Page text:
Welcome to PhantomPilots.com

Sign up for a weekly email of the latest drone news & information

Legal flying

Discussion in 'General Discussion' started by 1hdr4u, Jul 31, 2015.

  1. 1hdr4u

    Joined:
    Jul 7, 2015
    Messages:
    14
    Likes Received:
    0
    Has anyone encountered any problems with legalities in flying your drones, especially in light of the fact that flying drones falls into a legal gray area?
     
  2. LUISMARTINEZ

    Joined:
    Jun 25, 2015
    Messages:
    759
    Likes Received:
    272
    Well, there's "two" legals here, the FAA and the local gendarmes. Here's the FAAs recommended guidelines (guidelines, not laws). So long as you are operating as a hobbyist for fun, you are good to go, follow the guidelines and you'll stay out of trouble.
    As far as local cops, that's a toss up. Some will get huffy even when there is no local ordinance to enforce. Find out if your city or county has any regulations on drones and parks, etc. Stay away from people and highways. I'm a retired cop, if you are nice to them you may make a friend, most don't know anything about your aircraft, take the opportunity to educate them. If a civilian gets in your face with the "are you spying on me?" BS, best to shutdown and find another area to fly in.

    If you want to make money with your drone then you must have a pilot license and file a 333 exemption (if you want to do it legally).
    Fellows, any more tips?
     
  3. Meta4

    Meta4 Moderator
    Staff Member

    Joined:
    Jan 8, 2014
    Messages:
    7,697
    Likes Received:
    3,425
    You mean like driving a car falls into a legal grey area?
     
  4. 1hdr4u

    Joined:
    Jul 7, 2015
    Messages:
    14
    Likes Received:
    0
    Driving a car is legal if you have a license, drones may not be.
     
  5. tcope

    Joined:
    Jan 29, 2015
    Messages:
    3,508
    Likes Received:
    1,386
    Location:
    Salt Lake City, UT
    How is flying a drone legally in a "grey area"?

    If you are asking is an law enforcement agency has had an issue with drones then you've never done a Google or Youtube search on the matter.
     
  6. Meta4

    Meta4 Moderator
    Staff Member

    Joined:
    Jan 8, 2014
    Messages:
    7,697
    Likes Received:
    3,425
    It's difficult to comment because you give no specific details.
    In most of the world it is completely legal to fly your drone but there may be rules about where or how you fly it - the same as driving a car.
     
  7. 1hdr4u

    Joined:
    Jul 7, 2015
    Messages:
    14
    Likes Received:
    0
    I guess it's because I've heard that a lot of people don't like the idea of drones flying around because of what they've heard about them. I enjoy them as a hobby, but maybe someday I may want to fly one for commercial purposes.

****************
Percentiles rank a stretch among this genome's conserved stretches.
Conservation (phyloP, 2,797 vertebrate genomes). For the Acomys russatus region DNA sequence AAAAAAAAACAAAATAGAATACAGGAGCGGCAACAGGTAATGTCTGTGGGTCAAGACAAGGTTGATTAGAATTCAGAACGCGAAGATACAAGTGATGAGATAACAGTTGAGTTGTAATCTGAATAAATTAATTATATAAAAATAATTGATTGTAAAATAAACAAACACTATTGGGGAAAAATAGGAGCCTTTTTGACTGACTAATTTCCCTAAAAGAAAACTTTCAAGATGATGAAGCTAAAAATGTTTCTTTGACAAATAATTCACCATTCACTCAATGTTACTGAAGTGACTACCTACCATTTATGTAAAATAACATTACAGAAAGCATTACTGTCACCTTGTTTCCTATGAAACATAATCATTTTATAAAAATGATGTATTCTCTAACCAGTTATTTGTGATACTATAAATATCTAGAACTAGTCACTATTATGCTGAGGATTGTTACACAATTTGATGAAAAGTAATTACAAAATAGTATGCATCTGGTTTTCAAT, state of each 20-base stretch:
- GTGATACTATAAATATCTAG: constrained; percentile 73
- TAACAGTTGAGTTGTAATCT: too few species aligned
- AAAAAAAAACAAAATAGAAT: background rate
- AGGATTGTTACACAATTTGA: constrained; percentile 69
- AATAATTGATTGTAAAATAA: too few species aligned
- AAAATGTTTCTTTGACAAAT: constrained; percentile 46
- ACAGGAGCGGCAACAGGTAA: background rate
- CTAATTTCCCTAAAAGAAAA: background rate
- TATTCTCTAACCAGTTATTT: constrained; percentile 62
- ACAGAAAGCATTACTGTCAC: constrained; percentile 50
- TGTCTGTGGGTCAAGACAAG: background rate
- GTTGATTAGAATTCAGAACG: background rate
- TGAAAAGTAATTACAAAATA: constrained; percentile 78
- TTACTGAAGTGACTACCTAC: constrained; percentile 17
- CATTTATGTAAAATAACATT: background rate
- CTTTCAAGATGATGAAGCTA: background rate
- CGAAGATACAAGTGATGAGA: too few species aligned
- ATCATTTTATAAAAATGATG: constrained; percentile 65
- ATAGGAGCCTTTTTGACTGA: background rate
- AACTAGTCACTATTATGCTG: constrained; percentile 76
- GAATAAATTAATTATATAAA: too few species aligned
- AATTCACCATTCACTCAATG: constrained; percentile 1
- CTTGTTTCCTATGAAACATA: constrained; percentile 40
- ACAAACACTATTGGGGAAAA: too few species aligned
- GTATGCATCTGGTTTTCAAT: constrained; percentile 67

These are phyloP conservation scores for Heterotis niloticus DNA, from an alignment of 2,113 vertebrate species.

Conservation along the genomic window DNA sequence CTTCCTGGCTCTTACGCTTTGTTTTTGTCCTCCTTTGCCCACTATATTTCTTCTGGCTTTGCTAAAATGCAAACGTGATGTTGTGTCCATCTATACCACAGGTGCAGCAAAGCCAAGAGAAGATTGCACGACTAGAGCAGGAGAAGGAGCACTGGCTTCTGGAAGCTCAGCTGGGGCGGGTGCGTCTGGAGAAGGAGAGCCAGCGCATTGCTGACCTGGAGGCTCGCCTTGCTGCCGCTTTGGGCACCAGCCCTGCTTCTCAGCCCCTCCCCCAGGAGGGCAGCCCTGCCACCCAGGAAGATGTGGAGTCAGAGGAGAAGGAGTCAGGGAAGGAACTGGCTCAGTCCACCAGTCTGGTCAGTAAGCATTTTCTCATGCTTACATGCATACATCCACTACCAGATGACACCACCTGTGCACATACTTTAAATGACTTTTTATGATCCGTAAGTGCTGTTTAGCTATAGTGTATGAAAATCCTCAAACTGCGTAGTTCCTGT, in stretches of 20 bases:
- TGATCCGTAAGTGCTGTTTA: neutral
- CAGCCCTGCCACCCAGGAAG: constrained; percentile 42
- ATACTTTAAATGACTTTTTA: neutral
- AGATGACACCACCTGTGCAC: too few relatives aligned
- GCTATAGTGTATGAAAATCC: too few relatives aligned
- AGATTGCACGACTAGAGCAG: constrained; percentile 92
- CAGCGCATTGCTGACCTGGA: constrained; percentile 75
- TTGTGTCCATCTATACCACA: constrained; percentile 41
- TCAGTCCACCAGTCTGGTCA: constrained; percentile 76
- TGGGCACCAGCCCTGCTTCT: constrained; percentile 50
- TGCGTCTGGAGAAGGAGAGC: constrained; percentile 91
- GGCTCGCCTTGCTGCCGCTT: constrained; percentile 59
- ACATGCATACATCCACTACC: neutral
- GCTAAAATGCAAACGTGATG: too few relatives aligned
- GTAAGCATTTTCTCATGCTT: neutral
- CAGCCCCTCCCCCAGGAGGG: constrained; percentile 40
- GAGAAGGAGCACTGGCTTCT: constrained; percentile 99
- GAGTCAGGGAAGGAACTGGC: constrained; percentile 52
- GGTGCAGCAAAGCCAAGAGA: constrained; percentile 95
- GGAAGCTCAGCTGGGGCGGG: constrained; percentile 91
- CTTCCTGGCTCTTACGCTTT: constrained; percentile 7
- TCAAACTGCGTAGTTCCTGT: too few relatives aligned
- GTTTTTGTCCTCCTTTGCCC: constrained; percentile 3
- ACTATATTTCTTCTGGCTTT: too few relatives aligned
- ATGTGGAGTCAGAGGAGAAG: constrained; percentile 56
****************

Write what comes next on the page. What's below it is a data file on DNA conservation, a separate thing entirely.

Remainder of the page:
8. Bryce

    Joined:
    Jun 13, 2015
    Messages:
    445
    Likes Received:
    95
    I can put an iphone right in someone's face and they don't care... If it do the EXACT same recording with my quadcopter in my hand... not even turned on.... they will get angry. Very simple people getting angry.. watching MSNBC, FOX or CNN or something like that. I might get firebombed here... but I would have to almost go so far to say that the average person getting angry about a "drone" has a lower than average intelligence. I know I'm putting a mark on myself saying that.... but screw it. I'm angry at ignorant people.
     
    LUISMARTINEZ and Darron Brown like this.
  9. WoodlakeDrone

    Joined:
    Nov 24, 2013
    Messages:
    35
    Likes Received:
    11
    Location:
    Central Texas
    The fact that "a lot of people don't like the idea of drones flying around" doesn't put drone legality in a "grey area". As observed by Meta4, flying a drone (or any other aircraft) is much like operating an automobile or boat. You are in a public, government regulated space (air, water, street) and you must follow the laws pertaining thereto. Know the law. The fact that some people think they own or can control the street in front of their home, or the river behind their home or the airspace over their home, notwithstanding.

    I do understand the logic of asking permission before flying over private property. It may be the line of least resistance. It would be very civil and courteous, indeed. Would those who recommend this as a regular policy, however, always ask their neighbors for permission to drive the public street in front of their homes? Would they ask permission if they installed a dash-cam in their vehicle? Would they advocate asking homeowners on a lake before taking photos from a boat? Would it be more civil and courteous if pilots of all kinds of aircraft asked permission before flying over private property? Or, is it only drone operators who must be so civil and courteous? Air, water, streets are all public spaces.